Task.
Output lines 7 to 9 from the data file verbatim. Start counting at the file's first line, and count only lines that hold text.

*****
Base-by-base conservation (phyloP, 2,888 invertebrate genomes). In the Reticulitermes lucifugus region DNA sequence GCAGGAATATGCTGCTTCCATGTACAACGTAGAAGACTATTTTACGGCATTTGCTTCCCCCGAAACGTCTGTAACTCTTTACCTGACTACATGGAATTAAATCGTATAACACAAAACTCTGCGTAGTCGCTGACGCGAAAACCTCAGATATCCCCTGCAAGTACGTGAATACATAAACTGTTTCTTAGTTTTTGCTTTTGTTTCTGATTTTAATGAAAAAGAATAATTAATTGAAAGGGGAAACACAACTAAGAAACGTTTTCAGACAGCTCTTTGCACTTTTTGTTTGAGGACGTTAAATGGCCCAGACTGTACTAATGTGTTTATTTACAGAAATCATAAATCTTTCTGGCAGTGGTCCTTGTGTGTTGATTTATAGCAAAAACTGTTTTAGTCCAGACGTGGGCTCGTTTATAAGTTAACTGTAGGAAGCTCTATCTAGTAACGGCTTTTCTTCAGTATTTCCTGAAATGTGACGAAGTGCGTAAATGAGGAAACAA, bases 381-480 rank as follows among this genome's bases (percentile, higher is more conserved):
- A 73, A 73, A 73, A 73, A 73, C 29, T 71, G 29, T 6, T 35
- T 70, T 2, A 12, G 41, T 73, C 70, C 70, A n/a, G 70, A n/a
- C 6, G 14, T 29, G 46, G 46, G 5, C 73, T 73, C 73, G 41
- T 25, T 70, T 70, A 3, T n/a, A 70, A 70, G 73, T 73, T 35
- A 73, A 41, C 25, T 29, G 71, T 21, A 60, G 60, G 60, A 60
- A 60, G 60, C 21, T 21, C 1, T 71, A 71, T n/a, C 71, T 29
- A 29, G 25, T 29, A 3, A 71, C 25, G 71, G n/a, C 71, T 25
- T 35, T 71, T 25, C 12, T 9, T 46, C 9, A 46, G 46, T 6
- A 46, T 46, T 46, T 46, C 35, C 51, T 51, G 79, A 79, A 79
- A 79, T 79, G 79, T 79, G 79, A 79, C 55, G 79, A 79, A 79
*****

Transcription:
- A 60, G 60, C 21, T 21, C 1, T 71, A 71, T n/a, C 71, T 29
- A 29, G 25, T 29, A 3, A 71, C 25, G 71, G n/a, C 71, T 25
- T 35, T 71, T 25, C 12, T 9, T 46, C 9, A 46, G 46, T 6